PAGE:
In very special circumstances, integer division can be replaced by (integer) multiplication.

Suppose you wish to divide many *B*-bit numbers *N* by a fixed odd number D, where you know in advance that *D* always divides *N* exactly (i.e. with a zero remainder). Then you can use the following optimisation trick. Instead of dividing by *D*, multiply by the ‘magic’ number *F*_{D}.

Example.

Consider *B*=64 (i.e. 64-bit numbers) with *D*=123=0x7B. Then it happens that *F*_{D}=3449391168254631603=0x2FDE,B2FD,EB2F,DEB3.

Trying this on N=123000 (which is known to be divisible by 123, obviously):

123000 * 3449391168254631603 = 0x59D8,0000,0000,0000,03E8 → 0x3E8 = 1000.

The arrow above is loss of overflow bits

Magic!

So, how is *F*_{D} ralated to *D*? Well, *F*_{D} is just the congruent inverse of *D* modulo 2^{B}. (Congruent inverses are easily calculated by one of two methods. The first is the “extended Euclidean algorithm”. The second is a reduction method.)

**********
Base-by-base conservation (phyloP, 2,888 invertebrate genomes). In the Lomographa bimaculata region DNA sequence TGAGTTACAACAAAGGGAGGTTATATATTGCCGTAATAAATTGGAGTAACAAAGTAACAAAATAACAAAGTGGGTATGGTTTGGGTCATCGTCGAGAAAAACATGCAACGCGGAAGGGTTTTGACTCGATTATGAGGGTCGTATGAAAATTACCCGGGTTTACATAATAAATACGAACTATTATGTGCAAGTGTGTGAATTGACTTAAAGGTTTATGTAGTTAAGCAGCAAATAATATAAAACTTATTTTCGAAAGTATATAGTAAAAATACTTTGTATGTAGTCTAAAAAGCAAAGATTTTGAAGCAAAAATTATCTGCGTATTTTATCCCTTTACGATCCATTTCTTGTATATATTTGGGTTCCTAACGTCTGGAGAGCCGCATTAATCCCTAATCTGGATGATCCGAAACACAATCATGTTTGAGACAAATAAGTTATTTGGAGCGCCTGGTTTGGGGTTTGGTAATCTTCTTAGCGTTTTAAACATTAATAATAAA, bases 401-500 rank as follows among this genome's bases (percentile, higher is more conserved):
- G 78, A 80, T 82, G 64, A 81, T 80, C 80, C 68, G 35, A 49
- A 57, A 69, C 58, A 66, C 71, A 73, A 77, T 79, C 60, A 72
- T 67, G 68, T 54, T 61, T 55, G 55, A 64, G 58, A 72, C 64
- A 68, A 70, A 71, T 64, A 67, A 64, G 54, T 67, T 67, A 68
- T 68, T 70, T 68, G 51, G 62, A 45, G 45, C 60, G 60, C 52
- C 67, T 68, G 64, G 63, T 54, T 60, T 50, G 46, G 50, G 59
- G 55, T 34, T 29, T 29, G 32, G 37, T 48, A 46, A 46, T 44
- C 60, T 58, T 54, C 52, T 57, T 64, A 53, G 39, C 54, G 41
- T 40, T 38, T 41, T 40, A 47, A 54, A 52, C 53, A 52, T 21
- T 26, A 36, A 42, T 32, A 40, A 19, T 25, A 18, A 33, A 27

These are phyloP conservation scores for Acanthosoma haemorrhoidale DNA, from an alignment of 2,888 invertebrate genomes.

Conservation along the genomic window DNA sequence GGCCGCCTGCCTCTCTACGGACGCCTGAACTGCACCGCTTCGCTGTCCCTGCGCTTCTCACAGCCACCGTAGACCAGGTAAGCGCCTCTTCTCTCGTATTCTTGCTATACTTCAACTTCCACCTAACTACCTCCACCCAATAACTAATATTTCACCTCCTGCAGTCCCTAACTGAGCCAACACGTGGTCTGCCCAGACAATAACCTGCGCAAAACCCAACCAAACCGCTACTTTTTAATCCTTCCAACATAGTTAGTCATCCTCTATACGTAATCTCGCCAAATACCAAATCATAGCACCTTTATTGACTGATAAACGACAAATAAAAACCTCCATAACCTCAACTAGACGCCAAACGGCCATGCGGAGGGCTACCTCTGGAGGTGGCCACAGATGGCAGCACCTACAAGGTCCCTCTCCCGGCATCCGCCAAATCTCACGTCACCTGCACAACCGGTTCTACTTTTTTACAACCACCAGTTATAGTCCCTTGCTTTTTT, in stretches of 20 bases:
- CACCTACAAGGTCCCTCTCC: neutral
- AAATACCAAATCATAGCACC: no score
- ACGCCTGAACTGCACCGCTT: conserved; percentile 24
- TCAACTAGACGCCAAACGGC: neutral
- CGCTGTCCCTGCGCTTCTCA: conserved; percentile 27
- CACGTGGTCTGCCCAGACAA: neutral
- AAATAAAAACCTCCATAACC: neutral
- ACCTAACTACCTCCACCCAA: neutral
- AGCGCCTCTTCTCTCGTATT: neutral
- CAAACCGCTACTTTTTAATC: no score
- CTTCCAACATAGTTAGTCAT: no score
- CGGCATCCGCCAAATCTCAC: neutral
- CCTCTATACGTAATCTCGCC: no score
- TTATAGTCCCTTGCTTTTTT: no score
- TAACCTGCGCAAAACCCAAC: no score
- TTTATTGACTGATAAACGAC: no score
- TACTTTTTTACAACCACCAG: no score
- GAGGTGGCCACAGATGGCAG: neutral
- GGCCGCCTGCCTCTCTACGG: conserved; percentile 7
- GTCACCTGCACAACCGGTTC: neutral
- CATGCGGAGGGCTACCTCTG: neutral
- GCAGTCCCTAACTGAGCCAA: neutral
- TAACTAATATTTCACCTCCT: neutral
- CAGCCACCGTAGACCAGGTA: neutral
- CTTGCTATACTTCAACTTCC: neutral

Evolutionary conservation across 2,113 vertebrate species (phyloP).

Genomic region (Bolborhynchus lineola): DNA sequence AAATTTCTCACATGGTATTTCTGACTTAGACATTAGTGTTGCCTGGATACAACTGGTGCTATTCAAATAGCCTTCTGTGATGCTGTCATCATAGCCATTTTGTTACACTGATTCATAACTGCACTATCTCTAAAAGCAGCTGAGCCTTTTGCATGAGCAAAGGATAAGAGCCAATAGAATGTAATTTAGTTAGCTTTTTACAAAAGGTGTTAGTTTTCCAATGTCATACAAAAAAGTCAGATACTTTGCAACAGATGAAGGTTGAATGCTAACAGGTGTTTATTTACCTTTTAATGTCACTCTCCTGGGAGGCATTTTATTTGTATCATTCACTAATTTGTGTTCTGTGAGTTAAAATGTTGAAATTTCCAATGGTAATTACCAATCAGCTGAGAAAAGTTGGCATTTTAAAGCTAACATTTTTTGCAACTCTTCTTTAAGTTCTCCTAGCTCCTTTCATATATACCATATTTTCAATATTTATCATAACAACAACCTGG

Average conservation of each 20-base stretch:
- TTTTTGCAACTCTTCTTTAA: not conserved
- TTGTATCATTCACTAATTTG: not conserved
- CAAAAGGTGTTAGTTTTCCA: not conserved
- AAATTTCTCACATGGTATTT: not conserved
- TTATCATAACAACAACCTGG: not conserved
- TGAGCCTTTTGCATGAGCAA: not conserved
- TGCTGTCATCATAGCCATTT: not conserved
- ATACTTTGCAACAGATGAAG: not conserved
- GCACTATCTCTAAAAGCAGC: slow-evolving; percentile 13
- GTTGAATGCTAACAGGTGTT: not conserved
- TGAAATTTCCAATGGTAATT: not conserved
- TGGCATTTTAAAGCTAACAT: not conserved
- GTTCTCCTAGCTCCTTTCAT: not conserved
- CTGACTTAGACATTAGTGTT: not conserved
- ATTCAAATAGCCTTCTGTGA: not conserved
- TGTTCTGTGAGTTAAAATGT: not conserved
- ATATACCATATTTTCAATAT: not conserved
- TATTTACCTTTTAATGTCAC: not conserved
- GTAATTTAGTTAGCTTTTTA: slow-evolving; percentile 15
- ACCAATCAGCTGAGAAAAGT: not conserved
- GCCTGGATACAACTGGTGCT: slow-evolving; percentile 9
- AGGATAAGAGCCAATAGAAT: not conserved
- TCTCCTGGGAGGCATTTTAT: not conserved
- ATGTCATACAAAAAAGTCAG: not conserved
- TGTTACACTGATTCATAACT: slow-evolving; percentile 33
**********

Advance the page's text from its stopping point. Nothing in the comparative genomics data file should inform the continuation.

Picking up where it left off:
Why does it work? That’s because *D* * *F*_{D} = 1 (mod *M*) and *D* and *M* are coprime. In our case, *M*=2^{B} and *D* is odd, which is sufficient (but not necessary) to guarantee coprimality.

Here’s some Python to calculate congruent inverses:

### extended Euclidean algorithm
### return (h, s, t) s.t. h = hcf (a, b), h = s * a + t * b
def congruence_solve (a, b):
if b == 0:
### return (a, 1, 0)
return (abs(a), sgn(a), 0)
else:
q = a // b
r = a % b
(h, u, v) = congruence_solve (b, r)
s = v
t = u - v * q
return (h, s, t)

### multiplicative inverse in modular arithmetic
### return y s.t.
### x * y ~ 1 (mod m)
### 0 < y < m (or m < y < 0)
### if such a y exists; 0 otherwise
def congruent_inverse_1 (x, m):
(unit, y, t) = congruence_solve (x, m)
if unit == 1:
y = y % m
if (m > 0 and y < 0) or (m < 0 and y > 0):
y += m
return y
else:
return 0

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This entry was posted on Wednesday, 8 April 2009 at 13:02 and is filed under Algorithmics, Mathematics, Python. You can follow any responses to this entry through the RSS 2.0 feed.
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